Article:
Traditionally, skiboards and Salomon's Snowblade have used non-release plate bindings. The reason being that skiboards and snowblades have traditionally been 100 cm in length or less, so the torque during a fall was assumed to be small enough that a releasable binding was not necessary. However, in recent years, as skiboarding has become a more established niche sport, releasable bindings have become a viable option to decrease the chances of injury. Spruce Ski created a riser which adapts between the standard 4 cm by 4 cm four-hole skiboard binding and standard ski bindings; furthermore, Spruce began selling their 120 cm skiboard in the 2005-06 season which are only available with their releasable setup. Additionally, Salomon now offers most of their Snowblades with releasable ski bindings as well. Some riders still prefer the plate-style bindings.
One of the first recorded advances in binding design was made by Sondre Norheim, the "father" of modern skiing. His binding included a leather toe strap that was fastened tightly with a buckle, and a heel strap of small birch roots twisted into a rope. The heel strap started at the toe, looped around the heel, and forward again to the toe. The heel strap pulled the boot forward into the toe strap, so the ski would not fall off when pressure was released on the toe. The strap had to be flexible and elastic in order to allow it to keep tension on the heel as the skier strode forward and the heel lifted from the ski.
First introduced in 1850, Norheim's binding allowed a much longer striding motion that greatly increased cross-country speeds, and this quickly became widespread. It also allowed the ski to be directed by twisting the foot, transmitting the torsion to the ski through the toe strap. Techniques based on this ability were developed over the next few years, replacing the former technique of dragging a large pole in the snow on one side or the other to drag the skier in that direction. These new techniques spread throughout Telemark and would later be named for the region. Norheim made a splash when he introduced this publicly at an 1868 ski jump meet, where the contestants were required to ski up the hill, down the hill to the top of the jump, and then jump, with their style being marked on all phases. Norheim's smooth linked turns stunned the crowds, and he won the competition.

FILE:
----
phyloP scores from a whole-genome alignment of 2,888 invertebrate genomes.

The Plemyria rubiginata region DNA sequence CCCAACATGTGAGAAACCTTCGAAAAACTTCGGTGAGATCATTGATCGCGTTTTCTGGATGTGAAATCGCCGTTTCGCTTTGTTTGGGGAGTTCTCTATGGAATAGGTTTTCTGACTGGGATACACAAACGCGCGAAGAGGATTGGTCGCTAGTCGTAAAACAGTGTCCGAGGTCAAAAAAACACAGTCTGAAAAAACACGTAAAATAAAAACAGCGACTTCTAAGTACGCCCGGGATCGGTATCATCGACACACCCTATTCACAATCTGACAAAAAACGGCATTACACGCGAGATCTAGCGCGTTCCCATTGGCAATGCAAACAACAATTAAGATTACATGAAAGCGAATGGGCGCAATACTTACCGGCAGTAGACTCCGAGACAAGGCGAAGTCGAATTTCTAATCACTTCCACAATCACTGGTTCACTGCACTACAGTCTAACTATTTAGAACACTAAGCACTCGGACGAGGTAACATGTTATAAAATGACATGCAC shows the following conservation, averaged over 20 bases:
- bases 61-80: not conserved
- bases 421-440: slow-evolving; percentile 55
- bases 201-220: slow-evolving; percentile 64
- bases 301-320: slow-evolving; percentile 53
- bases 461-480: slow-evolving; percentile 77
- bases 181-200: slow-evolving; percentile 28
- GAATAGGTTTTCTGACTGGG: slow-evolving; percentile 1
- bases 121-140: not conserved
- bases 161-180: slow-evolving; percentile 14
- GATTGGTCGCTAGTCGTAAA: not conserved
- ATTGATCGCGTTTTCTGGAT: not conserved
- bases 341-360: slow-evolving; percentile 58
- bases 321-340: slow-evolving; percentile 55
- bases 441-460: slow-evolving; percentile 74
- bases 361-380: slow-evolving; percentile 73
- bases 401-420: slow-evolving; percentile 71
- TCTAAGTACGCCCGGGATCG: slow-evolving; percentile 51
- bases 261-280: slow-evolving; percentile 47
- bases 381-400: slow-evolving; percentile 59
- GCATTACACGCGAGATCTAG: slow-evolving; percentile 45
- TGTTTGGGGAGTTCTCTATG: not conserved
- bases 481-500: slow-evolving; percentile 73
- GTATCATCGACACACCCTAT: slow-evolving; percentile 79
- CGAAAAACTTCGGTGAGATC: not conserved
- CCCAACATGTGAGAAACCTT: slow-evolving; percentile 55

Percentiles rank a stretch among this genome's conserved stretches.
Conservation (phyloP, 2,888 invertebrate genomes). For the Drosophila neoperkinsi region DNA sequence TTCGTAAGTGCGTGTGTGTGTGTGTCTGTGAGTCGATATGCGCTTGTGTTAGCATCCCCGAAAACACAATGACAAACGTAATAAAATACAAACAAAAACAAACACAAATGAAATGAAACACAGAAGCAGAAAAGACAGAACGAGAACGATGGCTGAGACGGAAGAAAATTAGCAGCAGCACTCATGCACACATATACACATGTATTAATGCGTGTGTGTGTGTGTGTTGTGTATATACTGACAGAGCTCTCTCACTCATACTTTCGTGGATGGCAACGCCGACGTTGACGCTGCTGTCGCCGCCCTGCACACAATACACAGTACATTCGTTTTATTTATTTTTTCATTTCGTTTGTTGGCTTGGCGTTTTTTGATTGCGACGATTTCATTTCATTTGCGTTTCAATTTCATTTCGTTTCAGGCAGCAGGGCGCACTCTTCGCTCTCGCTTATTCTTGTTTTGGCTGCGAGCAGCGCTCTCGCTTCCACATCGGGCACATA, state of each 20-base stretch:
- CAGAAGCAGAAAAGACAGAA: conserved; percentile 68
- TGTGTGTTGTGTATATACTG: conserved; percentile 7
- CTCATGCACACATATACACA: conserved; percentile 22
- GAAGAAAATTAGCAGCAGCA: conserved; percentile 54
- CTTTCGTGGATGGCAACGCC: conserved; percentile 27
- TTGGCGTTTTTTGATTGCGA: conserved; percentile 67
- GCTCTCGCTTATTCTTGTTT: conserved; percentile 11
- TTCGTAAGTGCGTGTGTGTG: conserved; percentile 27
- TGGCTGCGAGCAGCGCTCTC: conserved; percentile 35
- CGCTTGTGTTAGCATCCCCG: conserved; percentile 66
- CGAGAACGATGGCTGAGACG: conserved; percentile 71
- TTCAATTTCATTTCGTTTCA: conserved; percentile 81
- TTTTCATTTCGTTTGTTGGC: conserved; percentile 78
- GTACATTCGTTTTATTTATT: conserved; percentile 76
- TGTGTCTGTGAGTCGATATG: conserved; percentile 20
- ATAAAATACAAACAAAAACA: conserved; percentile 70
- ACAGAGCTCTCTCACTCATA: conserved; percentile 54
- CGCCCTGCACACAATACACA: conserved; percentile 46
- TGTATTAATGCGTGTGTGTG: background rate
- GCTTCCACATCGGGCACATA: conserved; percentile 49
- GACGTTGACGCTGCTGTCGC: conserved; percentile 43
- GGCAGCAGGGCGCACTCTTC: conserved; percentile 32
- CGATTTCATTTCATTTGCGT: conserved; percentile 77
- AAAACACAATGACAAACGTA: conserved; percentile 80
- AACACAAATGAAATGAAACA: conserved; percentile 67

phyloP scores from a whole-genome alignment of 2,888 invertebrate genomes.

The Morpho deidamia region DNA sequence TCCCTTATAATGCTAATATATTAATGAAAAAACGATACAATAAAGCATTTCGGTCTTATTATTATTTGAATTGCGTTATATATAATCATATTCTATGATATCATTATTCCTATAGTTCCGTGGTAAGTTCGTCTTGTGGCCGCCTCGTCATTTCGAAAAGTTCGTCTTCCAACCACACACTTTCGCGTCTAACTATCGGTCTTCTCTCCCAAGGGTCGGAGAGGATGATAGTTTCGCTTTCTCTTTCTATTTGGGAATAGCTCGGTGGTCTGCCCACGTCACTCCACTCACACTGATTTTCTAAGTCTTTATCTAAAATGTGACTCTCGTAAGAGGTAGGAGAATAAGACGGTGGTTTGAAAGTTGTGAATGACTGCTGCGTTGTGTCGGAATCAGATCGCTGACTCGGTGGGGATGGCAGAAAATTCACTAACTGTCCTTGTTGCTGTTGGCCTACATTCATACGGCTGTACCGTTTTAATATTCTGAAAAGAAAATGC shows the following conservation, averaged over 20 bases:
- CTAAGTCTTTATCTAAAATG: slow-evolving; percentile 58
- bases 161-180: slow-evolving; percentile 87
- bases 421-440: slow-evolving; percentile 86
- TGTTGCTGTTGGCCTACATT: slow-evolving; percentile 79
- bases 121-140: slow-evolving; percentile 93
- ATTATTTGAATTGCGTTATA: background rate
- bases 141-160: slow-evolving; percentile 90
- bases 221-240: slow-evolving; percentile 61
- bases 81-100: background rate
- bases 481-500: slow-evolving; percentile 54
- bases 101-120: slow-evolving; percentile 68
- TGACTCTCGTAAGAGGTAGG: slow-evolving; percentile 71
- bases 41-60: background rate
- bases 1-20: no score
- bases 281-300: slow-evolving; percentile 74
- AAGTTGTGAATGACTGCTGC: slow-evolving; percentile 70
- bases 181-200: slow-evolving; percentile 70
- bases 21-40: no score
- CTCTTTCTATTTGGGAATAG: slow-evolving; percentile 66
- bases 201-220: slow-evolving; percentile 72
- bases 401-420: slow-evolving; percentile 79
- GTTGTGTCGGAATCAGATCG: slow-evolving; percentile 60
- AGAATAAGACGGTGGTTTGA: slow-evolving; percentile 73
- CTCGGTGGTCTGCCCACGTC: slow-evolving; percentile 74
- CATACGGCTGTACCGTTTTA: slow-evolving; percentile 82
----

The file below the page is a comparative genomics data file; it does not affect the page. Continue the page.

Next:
Fritz R. Huitfeldt drove the evolution of the ski binding over the next 20 years. In 1894 he introduced the use of semi-circular metal hooks at the toe to attach the straps. The hooks were positioned to tightly fit to the sides of the boot, keeping the ski centred and eliminating any "flop" that the formerly loose straps allowed. The heel strap was also attached to the same hooks, but because of their rounded shape, the required range of motion was provided by the straps sliding up and down on the hooks. This allowed the heel strap to be replaced by a less flexible leather strap. Together, these changes dramatically tightened the binding, greatly increasing control.
In 1897, Huitfeldt further improved the design by changing the toe piece. Instead of hooks, he drilled a rectangular hole through the ski from side to side, and passed an iron bar through it. The bar was then bent up on either side, locking it in place, and then formed to fit the toe of the boot. This improvement once again dramatically improved the firmness of the fit. Finally, in 1904 he adopted the Hoyer-Ellefsen toggle, a lever that replaced the buckles. This not only greatly improved mechanical advantage, further improving the strength of the binding, but also made the system much easier to put on and remove. Better yet, the geometry of the attachment points meant the heel strap was mechanically attached below that of the toe strap, which provided a constant "diagonal downpull" that naturally returned the heel to the ski.
Huitfeldt style bindings were by far the most popular system for decades, with the only major change being Marius Eriksen's 1920 introduction of pre-formed plates that were screwed on top of the ski. Other binding systems did exist, in particular a class of bindings originally introduced by Mathias Zdarsky that replaced the heel strap with a long metal plate under the sole of the boot, hinged at the front to allow the heel to rise. The heel was held to the plate by a short strap attaching at the back. These gave even better control than the Huitfeldt design, but so firmly attached the leg that injury was a real problem.
The final major improvement to the Huitfeldt "free heel" designs was the replacement of the heel strap with a metal cable and springs. Invented in 1929 by the Swiss ski racer Guido Reuge, patented by him and marketed in 1932, the spring-loaded cable binding was named for the Lord Roberts of Kandahar Cup ski races. Kandahar-style cable bindings would be almost universal into the early 1960s.
The Kandahar design offered two advantages over the earlier designs. The use of a spring to provide tension allowed fine control over the mechanics, and a smooth action that did not suddenly increase tension at the end of the stroke. It also allowed the skier to adjust the tension by moving the spring or turning a control knob, allowing for different conditions and skiing style and stride. More important was the addition of two small hooks on either side of the ski near the heel. When skiing downhill, the skier could clip the cable under the hooks, locking down the heel and providing much greater control. Now the ski could be turned by rotating the leg, forcing the ski to stem. When it was time to climb back up the hill, the cable was unhooked and returned to being a normal cross-country binding.
The introduction of dedicated ski lifts in 1908 led to an evolution of skiing as a sport. In the past, skiers would have to ski or walk up the hills they intended to ski down. With the lift, the skiers could leave their skis on, and would be skiing downhill all the time. The need to unclip the heel for cross-country use was eliminated, at least at resorts with lifts. As lifts became more common, especially with the introduction of the chairlift in 1936, the ski world split into cross-country and downhill, a split that remains to this day.